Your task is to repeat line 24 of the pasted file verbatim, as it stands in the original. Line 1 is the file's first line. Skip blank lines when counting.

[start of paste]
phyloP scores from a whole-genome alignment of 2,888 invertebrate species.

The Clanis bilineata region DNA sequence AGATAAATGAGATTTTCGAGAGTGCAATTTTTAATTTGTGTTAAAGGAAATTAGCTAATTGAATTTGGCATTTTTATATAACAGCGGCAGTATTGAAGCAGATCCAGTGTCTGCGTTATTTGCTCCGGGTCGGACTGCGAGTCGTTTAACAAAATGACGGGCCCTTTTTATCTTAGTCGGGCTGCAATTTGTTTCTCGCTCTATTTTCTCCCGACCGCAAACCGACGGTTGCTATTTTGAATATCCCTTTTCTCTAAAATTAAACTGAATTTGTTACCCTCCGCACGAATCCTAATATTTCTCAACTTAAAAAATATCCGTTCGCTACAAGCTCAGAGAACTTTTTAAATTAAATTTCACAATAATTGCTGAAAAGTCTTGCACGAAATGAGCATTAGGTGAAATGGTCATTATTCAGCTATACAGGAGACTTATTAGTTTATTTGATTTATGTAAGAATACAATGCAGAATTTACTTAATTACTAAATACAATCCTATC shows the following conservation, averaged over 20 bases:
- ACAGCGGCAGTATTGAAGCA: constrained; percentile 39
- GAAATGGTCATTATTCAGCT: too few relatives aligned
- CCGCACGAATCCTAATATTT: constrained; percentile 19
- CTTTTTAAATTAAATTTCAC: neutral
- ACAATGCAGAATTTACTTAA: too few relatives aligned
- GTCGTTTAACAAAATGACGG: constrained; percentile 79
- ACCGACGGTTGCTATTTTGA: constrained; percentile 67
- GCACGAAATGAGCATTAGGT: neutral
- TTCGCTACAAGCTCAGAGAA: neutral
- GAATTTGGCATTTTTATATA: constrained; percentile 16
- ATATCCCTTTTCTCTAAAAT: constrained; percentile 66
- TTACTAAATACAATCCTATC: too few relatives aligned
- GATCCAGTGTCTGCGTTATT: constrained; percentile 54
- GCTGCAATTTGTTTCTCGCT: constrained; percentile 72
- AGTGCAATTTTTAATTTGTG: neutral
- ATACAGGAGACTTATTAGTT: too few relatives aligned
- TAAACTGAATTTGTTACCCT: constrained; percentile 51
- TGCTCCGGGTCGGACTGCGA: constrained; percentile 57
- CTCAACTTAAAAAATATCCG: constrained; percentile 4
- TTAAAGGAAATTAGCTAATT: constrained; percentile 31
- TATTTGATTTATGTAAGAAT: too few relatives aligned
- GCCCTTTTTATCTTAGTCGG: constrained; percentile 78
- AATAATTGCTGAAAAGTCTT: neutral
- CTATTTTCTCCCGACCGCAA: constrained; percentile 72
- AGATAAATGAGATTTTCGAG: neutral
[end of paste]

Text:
- GCCCTTTTTATCTTAGTCGG: constrained; percentile 78